Just before going on a mini-hiatus for a couple of weeks, Nashville presented a series of increasingly strong episodes in which stuff actually happens. Rayna starts to let loose, and realizes it’s time to accept that her marriage is over. Juliette decides to leave behind her long-suffering manager and take control of her own career. In the face of Gunnar’s personal tragedy, Scarlett decides the most helpful thing she can do is finally hit that piece of Tex-ass. All of which was exhilarating in terms of both character development and sheer novelty, but it only makes sense that at a certain point those kinds of spontaneous, life-changing decisions will result in serious fall out. “When You’re Tired Of Breaking Other Hearts,” takes a moment to acknowledge that there are consequences to divorce, sudden firing, and sleeping with your roommate. (Also, Deacon learns that there are consequences to taking on the care of a puppy - sexy consequences. The kind that lead to afternoon delight with an unnecessarily rude but attractive veterinarian.)
Perhaps the most beaten down by karma this week is Juliette, who really gets her comeuppance for her occasional bouts of arrogance and denial. It was exciting to see her say goodbye to Glenn, the kind of “you don’t own me,” dramatic professional break that most employees have fantasized about at one time or another, but her freedom is complicated by the fact that neither she nor her staff have any idea how to handle the change on a logistical level. When the record label wants her to do an “intimate” 50 person show at a local shop (she may want to be seen as a serious artist, but for the moment she’s still a pop princess for whom “Intimate is code for small”) she retaliates by inviting all of her Twitter followers, predictably resulting in a total shit show. Among the screaming fans is Maddie, high off the thrill of calling her mom a bitch and lying to her dad about where she is spending the afternoon.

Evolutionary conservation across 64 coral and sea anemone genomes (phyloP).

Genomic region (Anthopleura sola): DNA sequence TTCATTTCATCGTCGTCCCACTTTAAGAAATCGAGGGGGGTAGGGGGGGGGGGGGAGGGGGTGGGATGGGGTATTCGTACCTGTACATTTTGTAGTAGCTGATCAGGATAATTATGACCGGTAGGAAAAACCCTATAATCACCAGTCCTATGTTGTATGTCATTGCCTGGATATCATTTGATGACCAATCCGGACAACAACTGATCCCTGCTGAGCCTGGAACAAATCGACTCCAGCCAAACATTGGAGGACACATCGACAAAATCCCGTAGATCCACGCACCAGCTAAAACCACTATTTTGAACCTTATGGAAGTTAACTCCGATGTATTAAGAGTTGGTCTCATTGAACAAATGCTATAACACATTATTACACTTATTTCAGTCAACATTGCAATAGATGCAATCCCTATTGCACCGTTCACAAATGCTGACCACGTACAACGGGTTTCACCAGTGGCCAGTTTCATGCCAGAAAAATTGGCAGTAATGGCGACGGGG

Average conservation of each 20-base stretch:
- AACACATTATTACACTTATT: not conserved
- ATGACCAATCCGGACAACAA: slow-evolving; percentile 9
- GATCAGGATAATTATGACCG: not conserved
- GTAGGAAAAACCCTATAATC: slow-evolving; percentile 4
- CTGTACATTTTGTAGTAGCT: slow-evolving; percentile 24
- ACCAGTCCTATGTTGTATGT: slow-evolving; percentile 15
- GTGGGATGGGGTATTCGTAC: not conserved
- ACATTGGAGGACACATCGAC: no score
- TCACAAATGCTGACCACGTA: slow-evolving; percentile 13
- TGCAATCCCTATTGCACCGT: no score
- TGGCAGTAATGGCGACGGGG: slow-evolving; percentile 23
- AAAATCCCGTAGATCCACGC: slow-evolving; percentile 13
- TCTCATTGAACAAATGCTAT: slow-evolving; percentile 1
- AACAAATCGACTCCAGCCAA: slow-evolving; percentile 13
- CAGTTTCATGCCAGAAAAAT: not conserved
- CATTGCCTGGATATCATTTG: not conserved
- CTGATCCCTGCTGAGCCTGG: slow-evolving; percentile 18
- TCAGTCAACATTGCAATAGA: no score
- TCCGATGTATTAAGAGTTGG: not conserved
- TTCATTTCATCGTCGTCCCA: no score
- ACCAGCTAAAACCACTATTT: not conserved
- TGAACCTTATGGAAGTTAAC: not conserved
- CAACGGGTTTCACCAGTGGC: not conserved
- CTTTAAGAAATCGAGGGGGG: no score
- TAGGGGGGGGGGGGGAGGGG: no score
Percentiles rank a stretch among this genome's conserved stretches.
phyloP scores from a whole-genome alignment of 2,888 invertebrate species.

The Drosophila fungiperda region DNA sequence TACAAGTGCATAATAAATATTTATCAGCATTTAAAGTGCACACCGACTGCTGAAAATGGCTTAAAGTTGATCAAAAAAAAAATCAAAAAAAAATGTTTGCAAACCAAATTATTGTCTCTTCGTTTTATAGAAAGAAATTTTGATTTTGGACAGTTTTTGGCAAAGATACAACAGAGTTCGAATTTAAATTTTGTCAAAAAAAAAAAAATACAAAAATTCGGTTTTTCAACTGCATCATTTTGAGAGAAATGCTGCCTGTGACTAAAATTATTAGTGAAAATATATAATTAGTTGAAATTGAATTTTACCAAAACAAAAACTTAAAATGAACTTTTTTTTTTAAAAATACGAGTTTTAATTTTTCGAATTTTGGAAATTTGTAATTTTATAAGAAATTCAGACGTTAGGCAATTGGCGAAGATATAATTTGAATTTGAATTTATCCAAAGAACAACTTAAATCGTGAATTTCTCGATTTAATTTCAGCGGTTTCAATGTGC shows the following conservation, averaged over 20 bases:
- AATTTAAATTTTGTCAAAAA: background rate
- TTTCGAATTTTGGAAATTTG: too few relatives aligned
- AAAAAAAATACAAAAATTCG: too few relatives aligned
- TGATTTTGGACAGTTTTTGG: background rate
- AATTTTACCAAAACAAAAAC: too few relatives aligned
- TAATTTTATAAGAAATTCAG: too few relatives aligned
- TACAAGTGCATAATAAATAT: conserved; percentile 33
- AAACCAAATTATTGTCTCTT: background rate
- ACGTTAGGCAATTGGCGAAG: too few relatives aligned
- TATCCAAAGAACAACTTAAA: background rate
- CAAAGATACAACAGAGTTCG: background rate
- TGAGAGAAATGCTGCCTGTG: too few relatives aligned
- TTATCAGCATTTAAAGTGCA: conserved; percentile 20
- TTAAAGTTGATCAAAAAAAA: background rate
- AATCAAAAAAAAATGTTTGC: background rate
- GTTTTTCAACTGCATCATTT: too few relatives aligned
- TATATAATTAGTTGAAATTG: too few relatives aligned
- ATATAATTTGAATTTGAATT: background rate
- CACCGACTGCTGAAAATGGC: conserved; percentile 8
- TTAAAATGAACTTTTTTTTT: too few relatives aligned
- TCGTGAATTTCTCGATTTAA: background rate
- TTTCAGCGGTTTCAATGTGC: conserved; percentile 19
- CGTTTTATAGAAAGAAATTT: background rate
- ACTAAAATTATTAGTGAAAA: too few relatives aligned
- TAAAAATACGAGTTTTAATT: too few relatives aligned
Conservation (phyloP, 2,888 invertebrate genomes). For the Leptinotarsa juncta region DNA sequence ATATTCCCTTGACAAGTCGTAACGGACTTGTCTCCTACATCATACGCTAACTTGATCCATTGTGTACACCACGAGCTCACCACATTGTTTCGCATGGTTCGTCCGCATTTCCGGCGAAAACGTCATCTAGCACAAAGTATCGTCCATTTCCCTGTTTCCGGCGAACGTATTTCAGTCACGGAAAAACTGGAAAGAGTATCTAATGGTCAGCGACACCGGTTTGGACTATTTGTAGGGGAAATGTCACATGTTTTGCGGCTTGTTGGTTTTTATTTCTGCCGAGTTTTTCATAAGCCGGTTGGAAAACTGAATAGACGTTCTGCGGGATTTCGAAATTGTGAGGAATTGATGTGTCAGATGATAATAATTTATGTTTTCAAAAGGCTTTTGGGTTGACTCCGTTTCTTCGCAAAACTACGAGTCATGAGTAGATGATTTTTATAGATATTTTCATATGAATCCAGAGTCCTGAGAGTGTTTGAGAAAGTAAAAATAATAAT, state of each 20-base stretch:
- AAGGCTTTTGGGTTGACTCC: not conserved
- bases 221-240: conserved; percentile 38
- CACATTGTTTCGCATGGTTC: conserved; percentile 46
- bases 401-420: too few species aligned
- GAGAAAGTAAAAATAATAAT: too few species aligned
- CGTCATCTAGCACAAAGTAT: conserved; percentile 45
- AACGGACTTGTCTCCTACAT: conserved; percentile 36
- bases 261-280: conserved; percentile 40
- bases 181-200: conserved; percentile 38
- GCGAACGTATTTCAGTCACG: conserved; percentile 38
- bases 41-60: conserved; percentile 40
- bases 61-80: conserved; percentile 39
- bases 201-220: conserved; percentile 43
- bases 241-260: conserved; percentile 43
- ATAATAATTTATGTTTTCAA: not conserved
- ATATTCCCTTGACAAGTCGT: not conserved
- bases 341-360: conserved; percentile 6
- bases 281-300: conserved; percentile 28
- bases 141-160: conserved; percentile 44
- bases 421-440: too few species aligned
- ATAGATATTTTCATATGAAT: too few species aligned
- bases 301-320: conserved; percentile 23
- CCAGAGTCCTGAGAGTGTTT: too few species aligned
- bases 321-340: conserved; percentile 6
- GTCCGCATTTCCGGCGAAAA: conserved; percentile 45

Apparently in the world of Nashville, karma imparts swift justice; soon after Maddie and Juliette’s acts of rebellion, both young ladies find themselves suitably punished, Maddie by physical injury and Juliette by public shaming for her thoughtless tweet. While it is laudable to show that things aren’t just hunky dory when a young, inexperienced girl decides she can manage her own multi-million dollar music career, this particular sequence felt so clunky and reductively preachy it was hard to take seriously. It felt like some kind of pantomime for Vine, the camera switching from character to character for just a few seconds apiece, capturing their hammy, stylized reactions to the scene before them; Maddie dancing, her mouth hanging ajar with excitement, Deacon, waggling his eyebrows with concern, Juliette’s bodyguard just shaking his head.